Black Women Need To Establish Forum for HIV/AIDS Issues, Columnist Says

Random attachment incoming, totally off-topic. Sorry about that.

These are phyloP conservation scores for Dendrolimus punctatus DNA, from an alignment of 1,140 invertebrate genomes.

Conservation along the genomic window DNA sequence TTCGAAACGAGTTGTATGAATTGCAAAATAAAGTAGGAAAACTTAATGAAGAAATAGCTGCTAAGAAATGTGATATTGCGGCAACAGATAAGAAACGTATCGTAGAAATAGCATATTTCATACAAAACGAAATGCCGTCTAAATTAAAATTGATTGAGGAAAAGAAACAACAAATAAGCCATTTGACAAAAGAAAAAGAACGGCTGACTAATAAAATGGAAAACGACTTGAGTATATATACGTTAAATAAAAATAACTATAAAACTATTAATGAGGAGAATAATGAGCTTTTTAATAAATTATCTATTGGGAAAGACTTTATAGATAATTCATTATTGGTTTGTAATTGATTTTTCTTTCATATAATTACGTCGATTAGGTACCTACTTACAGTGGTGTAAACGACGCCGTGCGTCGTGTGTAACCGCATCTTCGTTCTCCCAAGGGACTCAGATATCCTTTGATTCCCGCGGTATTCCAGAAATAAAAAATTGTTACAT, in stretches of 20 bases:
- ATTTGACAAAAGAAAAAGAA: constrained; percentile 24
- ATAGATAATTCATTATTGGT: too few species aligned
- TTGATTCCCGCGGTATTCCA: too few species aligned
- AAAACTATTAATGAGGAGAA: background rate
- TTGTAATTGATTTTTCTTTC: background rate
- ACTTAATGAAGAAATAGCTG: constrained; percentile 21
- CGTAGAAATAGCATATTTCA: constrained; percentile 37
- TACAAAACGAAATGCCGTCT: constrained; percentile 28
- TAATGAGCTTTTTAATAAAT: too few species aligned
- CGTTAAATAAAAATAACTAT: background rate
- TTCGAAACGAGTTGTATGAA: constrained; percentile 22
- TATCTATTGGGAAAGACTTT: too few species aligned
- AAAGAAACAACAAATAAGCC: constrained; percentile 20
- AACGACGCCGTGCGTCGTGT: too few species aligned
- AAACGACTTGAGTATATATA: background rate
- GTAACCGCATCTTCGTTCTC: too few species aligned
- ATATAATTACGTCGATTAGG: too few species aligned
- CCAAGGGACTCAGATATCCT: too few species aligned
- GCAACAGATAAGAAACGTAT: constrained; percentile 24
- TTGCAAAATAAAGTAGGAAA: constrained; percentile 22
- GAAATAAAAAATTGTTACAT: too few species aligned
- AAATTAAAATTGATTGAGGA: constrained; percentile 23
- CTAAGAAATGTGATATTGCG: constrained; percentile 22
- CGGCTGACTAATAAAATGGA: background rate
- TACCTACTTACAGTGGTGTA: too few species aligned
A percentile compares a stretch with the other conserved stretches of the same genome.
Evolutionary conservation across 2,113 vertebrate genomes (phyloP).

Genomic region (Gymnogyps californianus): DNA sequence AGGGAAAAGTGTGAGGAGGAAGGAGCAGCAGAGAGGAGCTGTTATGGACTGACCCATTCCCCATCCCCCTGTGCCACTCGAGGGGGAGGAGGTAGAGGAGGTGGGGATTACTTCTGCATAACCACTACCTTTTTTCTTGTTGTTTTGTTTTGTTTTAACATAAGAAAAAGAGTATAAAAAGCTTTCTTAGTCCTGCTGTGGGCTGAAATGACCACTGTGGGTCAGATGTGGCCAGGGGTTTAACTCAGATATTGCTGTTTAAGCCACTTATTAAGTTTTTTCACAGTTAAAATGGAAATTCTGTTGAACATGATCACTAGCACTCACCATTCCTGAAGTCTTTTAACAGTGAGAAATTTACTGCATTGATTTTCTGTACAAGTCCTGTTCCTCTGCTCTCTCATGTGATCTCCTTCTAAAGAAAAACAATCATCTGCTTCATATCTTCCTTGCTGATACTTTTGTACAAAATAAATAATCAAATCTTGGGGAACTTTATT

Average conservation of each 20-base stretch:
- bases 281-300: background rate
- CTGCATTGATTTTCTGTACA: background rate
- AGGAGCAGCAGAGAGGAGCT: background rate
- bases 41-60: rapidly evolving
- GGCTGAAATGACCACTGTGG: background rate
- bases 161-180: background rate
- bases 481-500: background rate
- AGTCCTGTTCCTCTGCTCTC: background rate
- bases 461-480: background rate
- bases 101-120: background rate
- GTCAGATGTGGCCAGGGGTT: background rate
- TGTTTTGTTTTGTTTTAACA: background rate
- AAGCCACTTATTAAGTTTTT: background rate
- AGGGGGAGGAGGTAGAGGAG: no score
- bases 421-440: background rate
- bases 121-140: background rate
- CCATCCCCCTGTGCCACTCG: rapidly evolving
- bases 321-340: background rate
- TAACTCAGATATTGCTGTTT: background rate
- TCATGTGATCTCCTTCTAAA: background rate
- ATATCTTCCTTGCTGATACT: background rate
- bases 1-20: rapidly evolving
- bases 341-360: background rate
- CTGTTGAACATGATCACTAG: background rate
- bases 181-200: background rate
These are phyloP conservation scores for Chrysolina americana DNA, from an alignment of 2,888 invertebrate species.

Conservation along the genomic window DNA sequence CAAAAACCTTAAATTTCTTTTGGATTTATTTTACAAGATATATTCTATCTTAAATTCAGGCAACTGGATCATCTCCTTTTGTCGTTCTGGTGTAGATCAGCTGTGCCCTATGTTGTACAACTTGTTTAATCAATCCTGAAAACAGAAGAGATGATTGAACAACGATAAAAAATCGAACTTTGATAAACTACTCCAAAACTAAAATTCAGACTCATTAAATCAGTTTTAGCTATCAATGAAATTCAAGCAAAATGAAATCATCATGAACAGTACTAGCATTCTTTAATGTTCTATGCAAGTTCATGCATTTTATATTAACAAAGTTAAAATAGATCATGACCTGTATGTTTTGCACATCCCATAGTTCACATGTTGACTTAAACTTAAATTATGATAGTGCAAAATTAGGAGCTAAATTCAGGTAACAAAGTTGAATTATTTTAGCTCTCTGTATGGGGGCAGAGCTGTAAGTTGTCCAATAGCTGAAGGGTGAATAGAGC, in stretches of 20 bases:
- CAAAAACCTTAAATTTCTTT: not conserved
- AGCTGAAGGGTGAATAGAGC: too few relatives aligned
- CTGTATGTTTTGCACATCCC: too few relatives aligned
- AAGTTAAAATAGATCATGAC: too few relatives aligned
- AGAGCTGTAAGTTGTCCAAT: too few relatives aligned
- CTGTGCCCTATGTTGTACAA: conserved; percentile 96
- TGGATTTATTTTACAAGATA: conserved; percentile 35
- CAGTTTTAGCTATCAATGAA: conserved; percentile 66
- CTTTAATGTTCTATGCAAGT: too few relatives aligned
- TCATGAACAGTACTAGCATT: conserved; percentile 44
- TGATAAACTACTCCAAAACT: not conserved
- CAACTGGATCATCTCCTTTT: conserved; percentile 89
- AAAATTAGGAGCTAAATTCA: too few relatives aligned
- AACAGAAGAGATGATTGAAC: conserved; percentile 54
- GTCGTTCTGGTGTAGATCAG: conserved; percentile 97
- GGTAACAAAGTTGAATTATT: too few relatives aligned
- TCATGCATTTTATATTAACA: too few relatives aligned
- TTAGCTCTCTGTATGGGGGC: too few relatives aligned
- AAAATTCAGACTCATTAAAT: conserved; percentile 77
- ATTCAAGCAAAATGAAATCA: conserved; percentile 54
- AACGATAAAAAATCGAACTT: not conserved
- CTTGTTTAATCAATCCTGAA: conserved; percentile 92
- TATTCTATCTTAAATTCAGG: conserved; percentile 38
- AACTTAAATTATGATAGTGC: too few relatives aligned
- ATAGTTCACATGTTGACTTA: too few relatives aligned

While black women are "in the midst of a deadly epidemic" -- HIV/AIDS -- there is not enough discussion about the disease, Philadelphia Daily News columnist Jenice Armstrong writes. The leading cause of death for black females ages 25 to 34 is AIDS-related illnesses, and black women are 13 times more likely to die from AIDS-related complications than white women, according to Armstrong. However, there is no "sense of urgency" among black women, health officials or government agencies to address or discuss the issue, Armstrong writes. "So, why aren't we talking about it more? And why do so many of us continue to act as if this isn't our problem?" she says. According to Armstrong, some of black women's "complacency is the result of the scientific progress in the treatment of the disease," which gives the "misimpression that the disease is no longer the public health threat it once was." Actress and AIDS activist Sheryl Lee Ralph in Philadelphia at a luncheon discussing the issue concluded that ignorance, lack of self-esteem and mental health issues also contribute to the lack of discussion about HIV/AIDS among black women, Armstrong writes. Black women "really need to talk about a lot more" than they do concerning HIV/AIDS and "not just in formal forums, such as last week's luncheon, but also when we're talking to our friends or daughters or anyone else who needs a reminder about the importance of protecting yourself," Armstrong concludes (Armstrong, Philadelphia Daily News, 1/16).